The paper investigates the process of evolutionary transformation of cooperation and integration modes of industrial and construction enterprises in St.-Petersburg. The study has been performed at the period since 1998 to nowadays. The network form of integration was chosen as the main objet of this research. The paper is aimed at identifying the path of knowledge management development in different types of networks.
One of the peculiarities of the network form of integration is the high level of independence of the network participants that interact with each other. Key issues in this cooperation would be the following:
How to organize an effective transfer of knowledge and technologies within a network?
How to find a balance between open systems of innovation and the protection of the intellectual property of network participants?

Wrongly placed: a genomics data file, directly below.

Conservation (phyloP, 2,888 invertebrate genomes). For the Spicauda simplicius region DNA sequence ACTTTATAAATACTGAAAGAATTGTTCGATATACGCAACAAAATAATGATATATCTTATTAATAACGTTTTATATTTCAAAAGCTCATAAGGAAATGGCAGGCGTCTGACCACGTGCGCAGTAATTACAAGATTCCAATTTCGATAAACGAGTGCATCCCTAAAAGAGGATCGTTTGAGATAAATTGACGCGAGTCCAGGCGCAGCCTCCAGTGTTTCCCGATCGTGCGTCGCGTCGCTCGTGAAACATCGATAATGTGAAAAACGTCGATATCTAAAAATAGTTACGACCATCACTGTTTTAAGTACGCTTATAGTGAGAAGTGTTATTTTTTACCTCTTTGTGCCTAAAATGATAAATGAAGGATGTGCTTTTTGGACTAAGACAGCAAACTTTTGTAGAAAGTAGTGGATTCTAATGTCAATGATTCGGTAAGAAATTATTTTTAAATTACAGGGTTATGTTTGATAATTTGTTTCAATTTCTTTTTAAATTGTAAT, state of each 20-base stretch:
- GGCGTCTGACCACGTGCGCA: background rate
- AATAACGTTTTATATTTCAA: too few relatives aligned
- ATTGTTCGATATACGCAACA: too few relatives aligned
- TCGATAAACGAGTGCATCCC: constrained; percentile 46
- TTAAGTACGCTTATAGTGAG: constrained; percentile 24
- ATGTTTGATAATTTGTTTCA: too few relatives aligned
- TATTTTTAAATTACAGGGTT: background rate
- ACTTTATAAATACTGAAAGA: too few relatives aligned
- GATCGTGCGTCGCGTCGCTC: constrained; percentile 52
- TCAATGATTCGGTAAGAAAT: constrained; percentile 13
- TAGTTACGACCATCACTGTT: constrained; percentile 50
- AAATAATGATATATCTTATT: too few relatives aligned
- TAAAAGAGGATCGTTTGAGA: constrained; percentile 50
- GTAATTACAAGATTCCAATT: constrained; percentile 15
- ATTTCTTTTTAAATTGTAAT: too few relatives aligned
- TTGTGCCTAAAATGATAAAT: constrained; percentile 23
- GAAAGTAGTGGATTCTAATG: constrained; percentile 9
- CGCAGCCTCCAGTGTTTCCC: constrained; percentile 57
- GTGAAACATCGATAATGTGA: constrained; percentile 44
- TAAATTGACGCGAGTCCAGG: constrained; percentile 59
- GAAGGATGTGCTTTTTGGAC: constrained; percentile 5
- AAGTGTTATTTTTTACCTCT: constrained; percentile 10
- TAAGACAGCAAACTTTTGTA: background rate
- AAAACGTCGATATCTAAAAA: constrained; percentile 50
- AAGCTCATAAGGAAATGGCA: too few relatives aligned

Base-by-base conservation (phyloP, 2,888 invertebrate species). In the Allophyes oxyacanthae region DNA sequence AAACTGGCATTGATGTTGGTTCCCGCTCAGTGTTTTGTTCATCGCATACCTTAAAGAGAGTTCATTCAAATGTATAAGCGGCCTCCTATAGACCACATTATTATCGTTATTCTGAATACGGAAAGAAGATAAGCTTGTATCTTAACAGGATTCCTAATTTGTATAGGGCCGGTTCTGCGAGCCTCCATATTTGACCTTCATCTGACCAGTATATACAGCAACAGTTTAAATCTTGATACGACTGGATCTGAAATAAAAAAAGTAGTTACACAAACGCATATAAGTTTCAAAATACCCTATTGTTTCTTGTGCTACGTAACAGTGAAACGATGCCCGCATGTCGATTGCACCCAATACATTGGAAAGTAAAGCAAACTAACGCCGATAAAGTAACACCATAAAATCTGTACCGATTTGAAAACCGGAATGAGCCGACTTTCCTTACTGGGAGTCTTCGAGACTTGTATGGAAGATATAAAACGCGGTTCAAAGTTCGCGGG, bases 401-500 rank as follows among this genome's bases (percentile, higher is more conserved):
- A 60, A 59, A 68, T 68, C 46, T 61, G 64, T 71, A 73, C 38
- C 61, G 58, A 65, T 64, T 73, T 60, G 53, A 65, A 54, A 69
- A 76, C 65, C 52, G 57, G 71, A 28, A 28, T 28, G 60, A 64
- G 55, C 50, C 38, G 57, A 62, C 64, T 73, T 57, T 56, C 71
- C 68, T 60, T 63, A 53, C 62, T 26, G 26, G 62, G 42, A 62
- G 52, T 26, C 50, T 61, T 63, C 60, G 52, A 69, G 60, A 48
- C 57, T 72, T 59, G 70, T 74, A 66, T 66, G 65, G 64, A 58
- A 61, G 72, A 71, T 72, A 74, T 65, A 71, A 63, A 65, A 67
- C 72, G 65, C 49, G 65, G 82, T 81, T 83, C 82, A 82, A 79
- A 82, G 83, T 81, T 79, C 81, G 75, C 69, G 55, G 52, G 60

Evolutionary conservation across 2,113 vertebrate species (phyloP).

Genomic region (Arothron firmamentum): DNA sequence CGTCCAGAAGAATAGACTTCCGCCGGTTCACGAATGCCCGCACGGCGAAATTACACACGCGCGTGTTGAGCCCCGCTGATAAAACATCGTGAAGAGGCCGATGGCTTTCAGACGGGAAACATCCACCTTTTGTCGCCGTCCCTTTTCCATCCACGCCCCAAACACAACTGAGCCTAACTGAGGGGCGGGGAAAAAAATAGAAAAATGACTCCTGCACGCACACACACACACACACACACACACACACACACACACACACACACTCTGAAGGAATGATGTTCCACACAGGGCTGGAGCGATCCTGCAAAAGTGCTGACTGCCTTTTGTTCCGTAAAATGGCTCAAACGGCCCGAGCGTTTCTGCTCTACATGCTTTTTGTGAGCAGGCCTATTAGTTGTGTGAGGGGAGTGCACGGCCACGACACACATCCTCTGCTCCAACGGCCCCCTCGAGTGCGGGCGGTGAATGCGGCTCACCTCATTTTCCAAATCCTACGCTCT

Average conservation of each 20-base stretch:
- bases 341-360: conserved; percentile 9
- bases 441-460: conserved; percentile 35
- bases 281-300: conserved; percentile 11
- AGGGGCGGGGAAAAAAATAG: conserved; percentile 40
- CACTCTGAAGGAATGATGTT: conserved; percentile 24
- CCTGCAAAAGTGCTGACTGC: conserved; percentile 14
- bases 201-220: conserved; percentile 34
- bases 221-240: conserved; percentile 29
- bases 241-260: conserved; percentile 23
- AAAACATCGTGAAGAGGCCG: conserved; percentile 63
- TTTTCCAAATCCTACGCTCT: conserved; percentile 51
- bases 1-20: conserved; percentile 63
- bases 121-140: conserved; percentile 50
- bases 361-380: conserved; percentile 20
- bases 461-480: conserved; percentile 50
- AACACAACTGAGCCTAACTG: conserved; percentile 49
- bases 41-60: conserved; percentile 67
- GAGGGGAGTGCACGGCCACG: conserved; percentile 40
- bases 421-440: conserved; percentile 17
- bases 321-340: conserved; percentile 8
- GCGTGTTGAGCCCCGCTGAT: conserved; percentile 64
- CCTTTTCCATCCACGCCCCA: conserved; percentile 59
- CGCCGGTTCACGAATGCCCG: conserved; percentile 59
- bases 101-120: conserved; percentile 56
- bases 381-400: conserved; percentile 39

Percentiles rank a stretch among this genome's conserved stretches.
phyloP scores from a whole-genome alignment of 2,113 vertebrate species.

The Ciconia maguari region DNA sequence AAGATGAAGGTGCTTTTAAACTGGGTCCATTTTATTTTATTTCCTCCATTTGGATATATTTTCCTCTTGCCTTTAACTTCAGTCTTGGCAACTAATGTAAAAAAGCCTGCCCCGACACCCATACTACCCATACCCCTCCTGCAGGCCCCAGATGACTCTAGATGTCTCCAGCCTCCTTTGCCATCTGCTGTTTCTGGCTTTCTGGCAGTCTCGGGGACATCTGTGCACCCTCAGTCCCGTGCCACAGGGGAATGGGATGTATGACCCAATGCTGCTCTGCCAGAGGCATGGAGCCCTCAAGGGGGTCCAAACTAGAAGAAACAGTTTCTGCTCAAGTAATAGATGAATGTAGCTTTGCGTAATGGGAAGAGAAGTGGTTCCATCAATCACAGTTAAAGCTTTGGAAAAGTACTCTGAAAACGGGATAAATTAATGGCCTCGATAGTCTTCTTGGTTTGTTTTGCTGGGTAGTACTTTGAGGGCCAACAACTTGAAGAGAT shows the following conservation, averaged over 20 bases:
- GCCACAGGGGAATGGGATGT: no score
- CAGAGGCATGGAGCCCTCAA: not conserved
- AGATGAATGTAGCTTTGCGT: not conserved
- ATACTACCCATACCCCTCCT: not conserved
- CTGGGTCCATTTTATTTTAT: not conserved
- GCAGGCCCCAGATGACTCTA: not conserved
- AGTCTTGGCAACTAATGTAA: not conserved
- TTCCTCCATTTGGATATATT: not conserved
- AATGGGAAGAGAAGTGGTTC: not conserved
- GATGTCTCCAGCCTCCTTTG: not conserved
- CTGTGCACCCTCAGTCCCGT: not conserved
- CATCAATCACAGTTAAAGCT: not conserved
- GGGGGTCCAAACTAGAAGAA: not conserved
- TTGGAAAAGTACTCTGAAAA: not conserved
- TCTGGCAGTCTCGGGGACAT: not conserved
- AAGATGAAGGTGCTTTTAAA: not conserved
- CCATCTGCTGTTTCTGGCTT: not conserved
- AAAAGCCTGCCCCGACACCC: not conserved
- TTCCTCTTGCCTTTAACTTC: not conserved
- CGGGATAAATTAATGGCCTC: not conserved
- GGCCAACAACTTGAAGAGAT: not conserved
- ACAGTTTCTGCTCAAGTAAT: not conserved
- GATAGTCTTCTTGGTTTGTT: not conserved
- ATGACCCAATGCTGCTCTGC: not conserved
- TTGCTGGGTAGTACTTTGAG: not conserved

How to evaluate the intellectual capital of a network? Is it necessary to make an assessment for each participant separately? Should one take into account synergies that increase the value of the intellectual capital because of the network participants’ interaction and knowledge sharing?
How to increase competitiveness of each company and of the whole network by the effective use of the intellectual capital?
How to measure the impact of open innovations on the intellectual capital of the companies interacting within a network?
Thus, it is important to reveal how knowledge management system is developing within a network of inter-related enterprises.